Here we have a task which can work with absolutely anything you’re reading in your day-to-day life: tweets, news articles, work emails (although destroy your work after if there’s anything confidential!), novels, Instagram captions. 

  The Basics

  1. Choose a short text which you have read before and understand well. You only want a small section, a paragraph will do.

  2. Read a short section (short enough to memorise - 5-10 words), then cover the text with your hand and copy out from memory. 

  3. Uncover the text to reveal the next short section and do the same again. Continue until you have copied out the whole text.

  4. Compare your text with the original and identify any differences there may be.

This is a really great activity for identifying vocabulary or structures which, while you may understand them passively, you are not yet able to produce yourself. Perhaps you can’t remember a word you thought you knew, or you forget to include a particular preposition. It’s amazing what you can’t remember even though you were just looking at it.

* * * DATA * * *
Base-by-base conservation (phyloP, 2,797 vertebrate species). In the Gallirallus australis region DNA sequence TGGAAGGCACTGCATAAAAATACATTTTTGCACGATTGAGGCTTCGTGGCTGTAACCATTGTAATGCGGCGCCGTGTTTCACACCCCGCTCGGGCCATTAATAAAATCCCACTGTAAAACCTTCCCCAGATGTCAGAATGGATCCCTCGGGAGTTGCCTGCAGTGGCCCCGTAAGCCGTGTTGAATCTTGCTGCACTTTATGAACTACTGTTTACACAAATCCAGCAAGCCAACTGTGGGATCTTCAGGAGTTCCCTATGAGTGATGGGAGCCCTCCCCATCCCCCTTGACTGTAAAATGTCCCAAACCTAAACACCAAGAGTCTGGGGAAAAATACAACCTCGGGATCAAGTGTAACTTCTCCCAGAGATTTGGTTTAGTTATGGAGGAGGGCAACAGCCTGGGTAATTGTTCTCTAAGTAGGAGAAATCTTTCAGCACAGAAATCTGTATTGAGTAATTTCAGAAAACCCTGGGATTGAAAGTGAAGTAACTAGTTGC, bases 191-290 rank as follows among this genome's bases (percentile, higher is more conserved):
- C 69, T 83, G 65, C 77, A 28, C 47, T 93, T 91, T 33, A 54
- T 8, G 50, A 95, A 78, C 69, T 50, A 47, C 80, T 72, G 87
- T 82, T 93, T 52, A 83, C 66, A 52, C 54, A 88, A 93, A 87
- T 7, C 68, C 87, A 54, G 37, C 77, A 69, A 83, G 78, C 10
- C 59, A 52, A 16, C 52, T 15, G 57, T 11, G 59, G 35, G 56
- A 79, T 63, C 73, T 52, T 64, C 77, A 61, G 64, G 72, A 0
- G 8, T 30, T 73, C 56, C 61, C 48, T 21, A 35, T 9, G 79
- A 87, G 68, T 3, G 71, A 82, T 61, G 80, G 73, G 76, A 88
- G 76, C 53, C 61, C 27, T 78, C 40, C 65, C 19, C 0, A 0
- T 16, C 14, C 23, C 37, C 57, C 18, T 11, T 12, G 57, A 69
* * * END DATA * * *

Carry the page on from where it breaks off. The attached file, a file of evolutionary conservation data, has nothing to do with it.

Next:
I encourage you not to try to check what you’ve written as you write, just write what you think is correct and move on.


  1. Add a time limit. When I’m doing this in class, I generally set a 3-minute time limit. At the end, students count the number of words they’ve managed to copy and also the number of mistakes they made. Their final ‘score’ is the number of words subtracted by the number of mistakes (sometimes I subtract 2 points per mistake, if I’m feeling mean). This encourages you to write as quickly as possible while still maintaining accuracy. It also means you have a number at the end and, as you repeat this task again and again, you can track whether that number changes or not.

  2. Repeat the same text. Repetition is amazing. If you found a text a bit of a struggle, keep it somewhere safe and return to it a week or a month later and see if you do any better this time.

  3. Personalise it. If there’s a particular type of text that you need to write a lot, why not do this task with examples that you know to be correct? For example, if you need to send email to clients but feel a bit unsure about the language to use, why not ask your colleagues if you can do this task with emails that they’ve sent?


Online English language courses where meaning comes first.

Our online English speaking and conversation courses are designed to develop your fluency and vocabulary by focussing on real, meaningful communication. We know that the best way to learn a language is to use it, so that's what we do. Join Rhiannon ELT for group discussion classes or 1-1 lessons and start making real progress today.